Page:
Read Original Story

More Aggressive Treatment for Weekend Stroke


4 Star

More Aggressive Treatment for Weekend Stroke

Our Review Summary

This story about the clot-dissolving drug tPA emphasized the importance of getting to the hospital quickly in cases of suspected stroke. However, it didn’t add much to a press release issued by the AMA, and in some ways was less informative. The story provided no detail on costs or potential harms of tPA treatment, and didn’t do a very good job of explaining the benefits we can expect from the drug. It buried an important finding about mortality rates far down in the story, whereas the press release from the AMA included it in the second sentence. 


Why This Matters

Treatment with tPA can increase the likelihood of a full recovery from stroke if administered early enough. So if patients are more likely to receive tPA on the weekends than during the week, this is a potentially important finding that deserves to be explored. That being said, coverage of tPA needs to provide context regarding the significant risks and costs associated with this treatment.


Does the story adequately discuss the costs of the intervention?

Not Satisfactory

The story does not discuss the costs or potential savings associated with the use of this drug.  On the cost side, there are the direct costs of the drug itself as well as the diagnostic testing which must be conducted prior to administering the drug. In addition, hospitals incur significant costs to become certified as a primary stroke treatment centers, which is where candidates for tPA therapy are most likely to be taken by ambulance teams. On the savings side, successful treatment with tPA would potentially prevent significant expenditures on the care of disabled stroke patients.  

Does the story adequately quantify the benefits of the treatment/test/product/procedure?

Not Satisfactory

The story doesn’t do a good enough job explaining what they observed in the study or the benfits of tPA in general. In discussing the differences between weekday and weekend treatment, the story reports that there was a 20% difference in the likelihood of receiving tPA. In absolute terms, however, the difference between weekdays and weekends is very small (1.1% vs 0.9%). In addition, there is some discussion about why the study did not detect a reduction in deaths among patients treated on the weekend and who were more likely to receive tPA. The study could have noted that tPA has never been shown to reduce mortality in randomized clinical trials. The primary benefit of tPA—which is never explained in the story—is that it may increase the likelihood of a patient’s recovery from stroke without disability.

Does the story adequately explain/quantify the harms of the intervention?

Not Satisfactory
The story makes no mention of the serious risks associated with the use of tPA, which include potentially fatal bleeding in the brain. Indeed, it is because of these serious risks that hospitals require the diagnostic testing and expert neurologic consults discussed in the story. These are to make sure tPA is administered only to patients for whom the expected benefit will outweigh the risk of serious harm.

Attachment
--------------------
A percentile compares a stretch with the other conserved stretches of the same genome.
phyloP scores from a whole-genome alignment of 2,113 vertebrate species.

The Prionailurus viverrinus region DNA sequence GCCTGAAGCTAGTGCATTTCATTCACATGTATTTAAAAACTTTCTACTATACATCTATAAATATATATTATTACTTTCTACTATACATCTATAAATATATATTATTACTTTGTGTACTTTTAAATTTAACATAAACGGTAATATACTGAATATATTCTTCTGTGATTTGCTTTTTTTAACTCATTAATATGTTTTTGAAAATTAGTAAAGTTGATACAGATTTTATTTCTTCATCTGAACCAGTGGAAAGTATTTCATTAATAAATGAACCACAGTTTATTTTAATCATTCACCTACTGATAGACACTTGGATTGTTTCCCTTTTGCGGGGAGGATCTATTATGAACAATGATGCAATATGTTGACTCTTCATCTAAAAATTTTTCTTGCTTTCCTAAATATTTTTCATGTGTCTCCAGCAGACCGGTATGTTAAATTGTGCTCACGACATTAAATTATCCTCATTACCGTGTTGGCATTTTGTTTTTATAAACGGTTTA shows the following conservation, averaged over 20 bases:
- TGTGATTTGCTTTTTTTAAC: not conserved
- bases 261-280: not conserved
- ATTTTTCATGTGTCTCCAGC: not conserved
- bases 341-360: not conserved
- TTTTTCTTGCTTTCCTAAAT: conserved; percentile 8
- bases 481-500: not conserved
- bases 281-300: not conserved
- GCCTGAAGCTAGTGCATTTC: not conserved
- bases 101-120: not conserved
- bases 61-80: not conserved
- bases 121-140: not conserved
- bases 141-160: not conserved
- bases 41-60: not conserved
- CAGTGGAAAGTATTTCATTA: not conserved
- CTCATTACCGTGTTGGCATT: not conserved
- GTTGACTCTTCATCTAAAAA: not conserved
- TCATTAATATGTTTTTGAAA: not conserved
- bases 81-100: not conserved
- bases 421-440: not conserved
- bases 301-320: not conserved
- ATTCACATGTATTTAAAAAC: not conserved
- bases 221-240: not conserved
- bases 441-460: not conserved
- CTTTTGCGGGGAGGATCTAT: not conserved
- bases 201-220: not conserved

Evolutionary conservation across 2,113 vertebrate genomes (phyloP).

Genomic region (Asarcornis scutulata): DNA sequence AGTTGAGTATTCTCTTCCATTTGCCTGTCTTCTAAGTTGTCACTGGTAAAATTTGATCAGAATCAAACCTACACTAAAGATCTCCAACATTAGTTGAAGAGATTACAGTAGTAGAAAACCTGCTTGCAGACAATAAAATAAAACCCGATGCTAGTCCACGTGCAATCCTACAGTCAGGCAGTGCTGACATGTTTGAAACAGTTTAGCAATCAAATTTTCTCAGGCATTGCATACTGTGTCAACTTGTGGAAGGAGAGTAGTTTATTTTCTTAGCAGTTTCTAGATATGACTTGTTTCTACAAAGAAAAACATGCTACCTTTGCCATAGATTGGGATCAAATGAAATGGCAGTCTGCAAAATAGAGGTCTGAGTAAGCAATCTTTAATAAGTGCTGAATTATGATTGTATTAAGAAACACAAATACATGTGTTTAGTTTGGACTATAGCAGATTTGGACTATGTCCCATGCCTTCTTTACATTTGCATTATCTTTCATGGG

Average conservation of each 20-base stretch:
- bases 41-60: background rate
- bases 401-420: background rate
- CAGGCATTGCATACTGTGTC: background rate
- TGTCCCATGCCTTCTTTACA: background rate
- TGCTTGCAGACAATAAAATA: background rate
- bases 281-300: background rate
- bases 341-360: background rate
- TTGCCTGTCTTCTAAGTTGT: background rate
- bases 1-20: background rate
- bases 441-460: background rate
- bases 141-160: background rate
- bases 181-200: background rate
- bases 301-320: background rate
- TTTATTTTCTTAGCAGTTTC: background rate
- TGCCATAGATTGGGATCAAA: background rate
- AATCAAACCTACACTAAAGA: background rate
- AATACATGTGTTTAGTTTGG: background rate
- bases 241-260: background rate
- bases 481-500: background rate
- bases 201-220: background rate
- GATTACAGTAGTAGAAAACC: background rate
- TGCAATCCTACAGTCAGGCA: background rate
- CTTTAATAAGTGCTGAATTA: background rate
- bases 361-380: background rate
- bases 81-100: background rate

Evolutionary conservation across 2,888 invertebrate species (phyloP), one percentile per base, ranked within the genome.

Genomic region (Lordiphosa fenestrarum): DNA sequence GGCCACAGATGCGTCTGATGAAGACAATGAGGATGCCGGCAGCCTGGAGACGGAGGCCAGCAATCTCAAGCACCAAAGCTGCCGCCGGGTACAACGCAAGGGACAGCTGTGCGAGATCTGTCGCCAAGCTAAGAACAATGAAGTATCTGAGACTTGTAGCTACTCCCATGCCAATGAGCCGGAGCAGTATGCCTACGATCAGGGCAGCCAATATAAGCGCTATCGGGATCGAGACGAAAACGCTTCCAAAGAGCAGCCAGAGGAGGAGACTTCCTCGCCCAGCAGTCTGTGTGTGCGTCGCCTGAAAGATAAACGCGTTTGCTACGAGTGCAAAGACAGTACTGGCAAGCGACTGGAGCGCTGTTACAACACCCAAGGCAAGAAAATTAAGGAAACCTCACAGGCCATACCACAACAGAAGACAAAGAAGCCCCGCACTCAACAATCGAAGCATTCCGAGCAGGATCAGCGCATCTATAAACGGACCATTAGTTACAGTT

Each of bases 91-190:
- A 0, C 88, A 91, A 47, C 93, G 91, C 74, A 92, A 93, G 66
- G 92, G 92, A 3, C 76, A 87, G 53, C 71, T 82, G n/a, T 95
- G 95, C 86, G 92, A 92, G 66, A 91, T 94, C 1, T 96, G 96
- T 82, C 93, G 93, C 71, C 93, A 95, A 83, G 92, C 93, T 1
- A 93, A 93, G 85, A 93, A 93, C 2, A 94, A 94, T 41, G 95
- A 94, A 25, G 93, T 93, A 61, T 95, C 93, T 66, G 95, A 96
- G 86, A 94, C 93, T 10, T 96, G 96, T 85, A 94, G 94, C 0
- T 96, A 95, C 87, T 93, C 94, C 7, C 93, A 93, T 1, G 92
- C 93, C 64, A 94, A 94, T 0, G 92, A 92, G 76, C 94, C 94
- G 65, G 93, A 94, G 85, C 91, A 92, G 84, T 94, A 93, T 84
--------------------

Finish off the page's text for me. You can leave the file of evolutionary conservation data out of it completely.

Does the story seem to grasp the quality of the evidence?

The story includes some critical analysis from an independent expert regarding shortcomings in the researcher’s methods. The expert pointed out two factors – the severity of the stroke and the time to presentation – which could have affected the results and were not accounted for in the analysis.

Does the story commit disease-mongering?

The story does not exaggerate the prevalence or severity of strokes.

Does the story use independent sources and identify conflicts of interest?

The story quotes a neurologist who is not affiliated with the study. None of the sources in the story appear to have undisclosed conflicts of interest.

Does the story compare the new approach with existing alternatives?

Not Applicable

The story was primarily about weekday vs. weekend use of tPA. While it could have mentioned other stroke treatments with proven benefits, such as aspirin, it would probably be unfair to dock points for not including this information.

Does the story establish the availability of the treatment/test/product/procedure?


The story explains that the tPA is only used within 3 hours of the onset of stroke symptoms. It also hints at the fact that tPA is effective only for ischemic strokes, and that treatment is more likely to be available at certified stroke treatment centers. While it could have done more to make the limitations on tPA’s use explicit, the reader will probably come away with the sense that tPA is available only for certain patients where it can be used early. This is a satisfactory outcome.  

Does the story establish the true novelty of the approach?

tPA has been approved for use since 1996, and the story specifies that the study included patients treated as far back as 1998.

Does the story appear to rely solely or largely on a news release?


Although it recites much of the same information included in an AMA press release about the study, the story includes an interview with one of the study researchers as well as with an independent expert. While this is enough for a satisfactory rating, it should be noted that the press release for this study appears to have taken a more critical view of the results than the HealthDay report. The press release stated in the first paragraph that stroke death rates were the same in this study among weekend and weekday admissions, whereas the HealthDay report took nine paragraphs to relay this information.

Total Score: 6 of 9 Satisfactory


Please note, comments are no longer published through this website. All previously made comments are still archived and available for viewing through select posts.